Elderly likely to decline after hospitalization

Elderly patients may receive life-saving care by being hospitalized, but one of the costs may be a loss of independence after returning home. That is the finding of a study by researchers at the San Francisco VA Medical Center (SFVAMC).

“More than a third of the elderly in our study were less able to care for themselves after being in the hospital than before the illness that caused their hospitalization in the first place,” said the study’s lead author, Kenneth Covinsky, MD, MPH, staff physician at the SFVAMC and UCSF assistant professor of medicine.

The study appears in the April issue of the Journal of the American Geriatric Society.
Physicians and caregivers should make preparations for post-hospitalization care that assumes a loss of function, Covinsky said. “We need to be aware that hospitalization is a critical juncture as far as older people being able to take care of themselves,” he said.

A principal goal of the care of older patients is maintaining the ability to perform basic self-care activities. These activities, known as “activities of daily living,” or ADLs, include a standard list: bathing, dressing, using a toilet, transferring out of bed or chair, and eating without assistance. Loss of independence in these activities increases the likelihood of institutionalization, increases the burden on caregivers, and often means higher healthcare costs. The inability to perform ADLs can also hasten death.

For these reasons, researchers wanted to take a closer look at what seemed to be an observation made by both clinicians and patients’ family members: the elderly were often more dependent after being hospitalized.

Researchers used functional data from elderly patients participating in two randomized controlled studies of an intervention to improve ADL outcomes in hospitalized medical patients over the age of 70. The studies were conducted between 1993 and 1997 at University Hospitals of Cleveland and Akron City Hospital, both in Ohio. A total of 2,293 patients were eligible for inclusion in the study.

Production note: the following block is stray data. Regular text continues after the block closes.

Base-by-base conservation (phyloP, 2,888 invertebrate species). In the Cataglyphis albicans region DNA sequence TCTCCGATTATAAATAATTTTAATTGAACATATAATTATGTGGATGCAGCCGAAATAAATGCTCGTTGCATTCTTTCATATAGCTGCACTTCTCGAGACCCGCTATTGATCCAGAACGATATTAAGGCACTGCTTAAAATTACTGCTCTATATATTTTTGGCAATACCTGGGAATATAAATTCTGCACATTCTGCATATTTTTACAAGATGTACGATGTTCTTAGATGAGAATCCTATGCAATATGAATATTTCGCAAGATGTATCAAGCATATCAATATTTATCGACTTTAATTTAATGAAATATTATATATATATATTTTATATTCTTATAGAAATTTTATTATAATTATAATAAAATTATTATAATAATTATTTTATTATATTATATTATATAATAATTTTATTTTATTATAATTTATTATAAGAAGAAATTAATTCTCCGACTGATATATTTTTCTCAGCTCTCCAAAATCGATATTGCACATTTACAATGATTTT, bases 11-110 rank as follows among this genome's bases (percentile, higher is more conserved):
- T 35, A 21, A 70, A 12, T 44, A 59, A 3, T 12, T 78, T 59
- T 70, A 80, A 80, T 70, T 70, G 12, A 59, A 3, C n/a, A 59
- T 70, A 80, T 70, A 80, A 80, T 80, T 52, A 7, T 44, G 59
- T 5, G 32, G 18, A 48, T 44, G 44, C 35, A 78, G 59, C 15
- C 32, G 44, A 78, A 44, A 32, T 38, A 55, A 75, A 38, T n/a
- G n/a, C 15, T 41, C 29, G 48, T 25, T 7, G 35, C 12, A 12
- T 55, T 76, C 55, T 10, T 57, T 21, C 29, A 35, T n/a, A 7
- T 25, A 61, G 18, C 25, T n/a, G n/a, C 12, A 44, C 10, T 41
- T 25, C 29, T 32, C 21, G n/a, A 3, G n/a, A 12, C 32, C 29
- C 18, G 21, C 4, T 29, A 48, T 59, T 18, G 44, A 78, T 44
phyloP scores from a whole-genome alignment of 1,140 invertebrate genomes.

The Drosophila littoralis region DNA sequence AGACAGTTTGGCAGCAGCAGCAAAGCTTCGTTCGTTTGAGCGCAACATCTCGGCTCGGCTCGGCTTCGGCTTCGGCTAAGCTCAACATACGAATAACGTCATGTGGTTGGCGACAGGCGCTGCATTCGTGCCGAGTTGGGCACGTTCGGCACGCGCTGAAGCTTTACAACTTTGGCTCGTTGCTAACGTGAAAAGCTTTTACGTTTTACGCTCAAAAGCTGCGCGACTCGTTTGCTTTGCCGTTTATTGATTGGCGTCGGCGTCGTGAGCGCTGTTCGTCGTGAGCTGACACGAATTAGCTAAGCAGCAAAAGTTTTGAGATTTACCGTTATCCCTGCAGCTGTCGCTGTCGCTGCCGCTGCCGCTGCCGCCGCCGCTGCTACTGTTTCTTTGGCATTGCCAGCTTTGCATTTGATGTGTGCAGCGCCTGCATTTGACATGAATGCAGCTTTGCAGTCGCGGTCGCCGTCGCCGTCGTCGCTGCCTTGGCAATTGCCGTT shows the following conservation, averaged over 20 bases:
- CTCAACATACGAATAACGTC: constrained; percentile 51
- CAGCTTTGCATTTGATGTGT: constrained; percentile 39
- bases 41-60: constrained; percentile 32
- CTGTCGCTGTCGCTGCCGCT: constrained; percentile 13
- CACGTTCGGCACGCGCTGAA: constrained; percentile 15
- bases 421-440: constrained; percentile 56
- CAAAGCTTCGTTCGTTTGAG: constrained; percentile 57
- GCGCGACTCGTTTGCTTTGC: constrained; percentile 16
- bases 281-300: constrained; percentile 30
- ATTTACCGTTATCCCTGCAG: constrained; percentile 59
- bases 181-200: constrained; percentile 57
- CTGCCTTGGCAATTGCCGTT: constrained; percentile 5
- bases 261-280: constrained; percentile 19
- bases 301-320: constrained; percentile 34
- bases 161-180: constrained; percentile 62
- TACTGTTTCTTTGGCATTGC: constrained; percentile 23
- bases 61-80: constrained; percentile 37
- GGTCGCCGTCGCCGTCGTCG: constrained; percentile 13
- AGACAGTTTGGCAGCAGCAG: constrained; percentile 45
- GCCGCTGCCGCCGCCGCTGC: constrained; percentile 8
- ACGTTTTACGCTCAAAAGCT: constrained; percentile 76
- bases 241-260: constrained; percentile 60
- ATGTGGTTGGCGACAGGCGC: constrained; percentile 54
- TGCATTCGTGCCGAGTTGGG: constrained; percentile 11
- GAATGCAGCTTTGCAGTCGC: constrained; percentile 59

Patients or family members were interviewed at the time of hospital admission and discharge as to whether they could perform the standard list of ADLs. Upon admission, patients or surrogates were also asked about the performance of ADLs two weeks prior as a way of determining baseline function.

Thirty-five percent of patients declined in ADL function between baseline and discharge, including 12 percent who did not decline between baseline and admission and 18 percent who declined between baseline and admission and were unable to recover their baseline function. The remaining 5 percent declined between baseline and admission and experienced additional decline prior to discharge.

The rate for functional decline was over 50 percent for those patients 85 and older.

The current study is the most-comprehensive report to date of changes in functional status before and during hospitalization, its authors said. The study’s strengths include a large cohort size, validated measures to assess functional status, a large number of patients in the oldest age category (85 and older) and the ability to distinguish between functional changes before and after admission to a hospital.

The results of the study indicate that clinicians must closely monitor the functional status of their older patients, especially the more elderly ones, the authors conclude. They also say that further study is needed to determine if hospitalization-related decline can be prevented. But, Covinsky said, awareness on the part of health care providers can go a long way to mitigating loss of function in the meantime. “We need to think about strategies for rehabilitation for older people when they are hospitalized,” he said.

Additional authors on the study include C. Seth Landefeld, MD, SFVAMC and UCSF professor of medicine; Anita L. Stewart, PhD, UCSF professor in residence; Robert M. Palmer, MD, MPH, Cleveland Clinic Foundation, Cleveland, Ohio; Richard H. Fortinsky, PhD, University of Connecticut Health Center, Farmington, Connecticut; Steven R. Counsell, MD, and Denize Kresevic, RN, PhD, Indiana University, Indianapolis, Indiana; and Christoper J. Burant, MA, Case Western University, Cleveland, Ohio.

This research was supported in part by grants from the National Institute on Aging to the Claude Pepper Older Americans Independence Center at Case Western Reserve University, The Summa Health System Foundation to Akron City Hospital, The John A. Hartford Foundation to the University of California, San Francisco. Covinsky was supported in part by an independent investigator award from the Agency for Healthcare Research and Quality and is a Paul Beeson Faculty Scholar in Aging Research. Landefeld was supported in part by a Geriatrics Academic Leadership Award from the National Institute on Aging.

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